Teen birth rate in US decline to the lowest level on record in 2009, reveals report. In 2009, some 410,000 teenage girls aged 15 to 19 years gave birth in the United States, making for a national teen birth rate of around 39 births per 1,000 females, a report released by the Centers for Disease Control and Prevention (CDC) said.
The CDC report is the second in as many months after a National Center for Health Statistics (NCHS) report in early February that provided similar data.
Teen childbearing has long raised concerns among health officials and policymakers for several reasons, including that babies born to teens are more likely to be underweight or preterm than infants born to older women, and are more likely to die during infancy, both the CDC and NCHS reports say.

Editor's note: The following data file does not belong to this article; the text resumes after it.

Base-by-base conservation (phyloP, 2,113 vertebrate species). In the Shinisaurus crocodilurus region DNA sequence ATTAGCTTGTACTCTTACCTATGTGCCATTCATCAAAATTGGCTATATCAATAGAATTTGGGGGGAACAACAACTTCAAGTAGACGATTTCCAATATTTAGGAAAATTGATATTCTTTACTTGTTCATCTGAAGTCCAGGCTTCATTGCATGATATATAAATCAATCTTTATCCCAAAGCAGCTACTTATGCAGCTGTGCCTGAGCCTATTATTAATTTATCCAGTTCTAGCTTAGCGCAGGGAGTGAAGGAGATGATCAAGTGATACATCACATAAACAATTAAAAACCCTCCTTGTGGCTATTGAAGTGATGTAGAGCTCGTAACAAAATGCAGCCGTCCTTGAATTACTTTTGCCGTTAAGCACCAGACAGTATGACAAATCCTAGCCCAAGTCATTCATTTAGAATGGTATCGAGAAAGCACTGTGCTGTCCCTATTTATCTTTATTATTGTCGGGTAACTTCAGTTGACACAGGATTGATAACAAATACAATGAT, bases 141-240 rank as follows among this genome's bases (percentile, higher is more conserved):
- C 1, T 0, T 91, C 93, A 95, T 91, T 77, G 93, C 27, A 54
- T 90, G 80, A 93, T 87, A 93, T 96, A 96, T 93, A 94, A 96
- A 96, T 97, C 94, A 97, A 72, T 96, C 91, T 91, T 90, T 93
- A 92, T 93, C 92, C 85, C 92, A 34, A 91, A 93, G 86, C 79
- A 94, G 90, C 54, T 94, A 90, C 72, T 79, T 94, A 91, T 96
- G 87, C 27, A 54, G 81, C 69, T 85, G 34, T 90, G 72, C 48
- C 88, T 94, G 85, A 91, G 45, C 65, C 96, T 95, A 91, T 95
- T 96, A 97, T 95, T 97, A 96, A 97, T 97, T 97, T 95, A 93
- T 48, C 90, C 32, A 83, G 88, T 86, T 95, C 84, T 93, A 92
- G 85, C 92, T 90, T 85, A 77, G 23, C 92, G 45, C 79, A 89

"Teen childbearing also perpetuates a cycle of disadvantage: teen mothers are less likely to finish high school, and their children are more likely to have low school achievement, drop out of high school, and give birth themselves as teens," the CDC report said.
"Each year, teen childbearing costs the United States approximately $6 billion in lost tax revenue and nearly $3 billion in public expenditures. However, these costs are $6.7 billion lower than they would have been had teen childbearing not decreased."
But, despite the good news, the US teen birth rate remains one of the highest in developed countries, says the CDC report, citing the most recent available UN data.
According to the UN Demographic Yearbook 2008, the teen birth rate in Canada was 14 percent, in Japan it was five percent, and in Singapore around six percent.
In France and Germany in 2008, around 10 babies are born to every 1,000 girls age 15 to 19.
The highest teen birth rate in Europe was in Bulgaria, where in 2008, 43.4 babies were born per 1,000 teen girls.